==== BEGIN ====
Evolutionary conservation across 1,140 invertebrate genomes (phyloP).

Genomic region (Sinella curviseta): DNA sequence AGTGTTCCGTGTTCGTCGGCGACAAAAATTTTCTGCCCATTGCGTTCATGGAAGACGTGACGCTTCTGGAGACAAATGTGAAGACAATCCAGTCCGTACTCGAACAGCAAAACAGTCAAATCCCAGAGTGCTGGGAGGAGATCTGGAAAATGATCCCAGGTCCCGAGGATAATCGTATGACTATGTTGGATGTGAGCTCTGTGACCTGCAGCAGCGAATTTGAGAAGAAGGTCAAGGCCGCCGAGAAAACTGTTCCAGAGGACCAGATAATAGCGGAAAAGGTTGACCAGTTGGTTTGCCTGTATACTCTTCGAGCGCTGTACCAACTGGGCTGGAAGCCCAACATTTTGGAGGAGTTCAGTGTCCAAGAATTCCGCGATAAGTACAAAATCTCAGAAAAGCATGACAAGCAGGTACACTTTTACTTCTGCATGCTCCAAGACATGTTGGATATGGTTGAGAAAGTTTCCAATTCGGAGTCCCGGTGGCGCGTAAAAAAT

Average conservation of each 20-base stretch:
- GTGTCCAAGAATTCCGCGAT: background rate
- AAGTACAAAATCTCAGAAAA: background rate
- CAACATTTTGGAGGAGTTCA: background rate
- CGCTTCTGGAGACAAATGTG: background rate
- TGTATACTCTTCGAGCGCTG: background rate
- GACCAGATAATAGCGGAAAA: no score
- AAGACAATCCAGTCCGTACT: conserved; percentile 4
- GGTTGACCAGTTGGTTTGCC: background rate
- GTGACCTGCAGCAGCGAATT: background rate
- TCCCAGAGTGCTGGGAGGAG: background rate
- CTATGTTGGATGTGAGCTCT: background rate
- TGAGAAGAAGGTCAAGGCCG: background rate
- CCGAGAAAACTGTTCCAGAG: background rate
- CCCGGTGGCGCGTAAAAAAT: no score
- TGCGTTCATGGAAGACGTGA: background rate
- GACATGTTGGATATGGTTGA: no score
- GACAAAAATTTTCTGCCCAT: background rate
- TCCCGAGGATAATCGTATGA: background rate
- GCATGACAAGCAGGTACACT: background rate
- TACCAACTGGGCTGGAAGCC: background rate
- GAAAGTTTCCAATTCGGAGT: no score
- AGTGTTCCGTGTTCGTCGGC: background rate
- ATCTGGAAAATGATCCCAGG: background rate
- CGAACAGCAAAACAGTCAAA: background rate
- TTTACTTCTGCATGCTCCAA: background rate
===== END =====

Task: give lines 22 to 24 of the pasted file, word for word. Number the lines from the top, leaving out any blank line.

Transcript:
- GCATGACAAGCAGGTACACT: background rate
- TACCAACTGGGCTGGAAGCC: background rate
- GAAAGTTTCCAATTCGGAGT: no score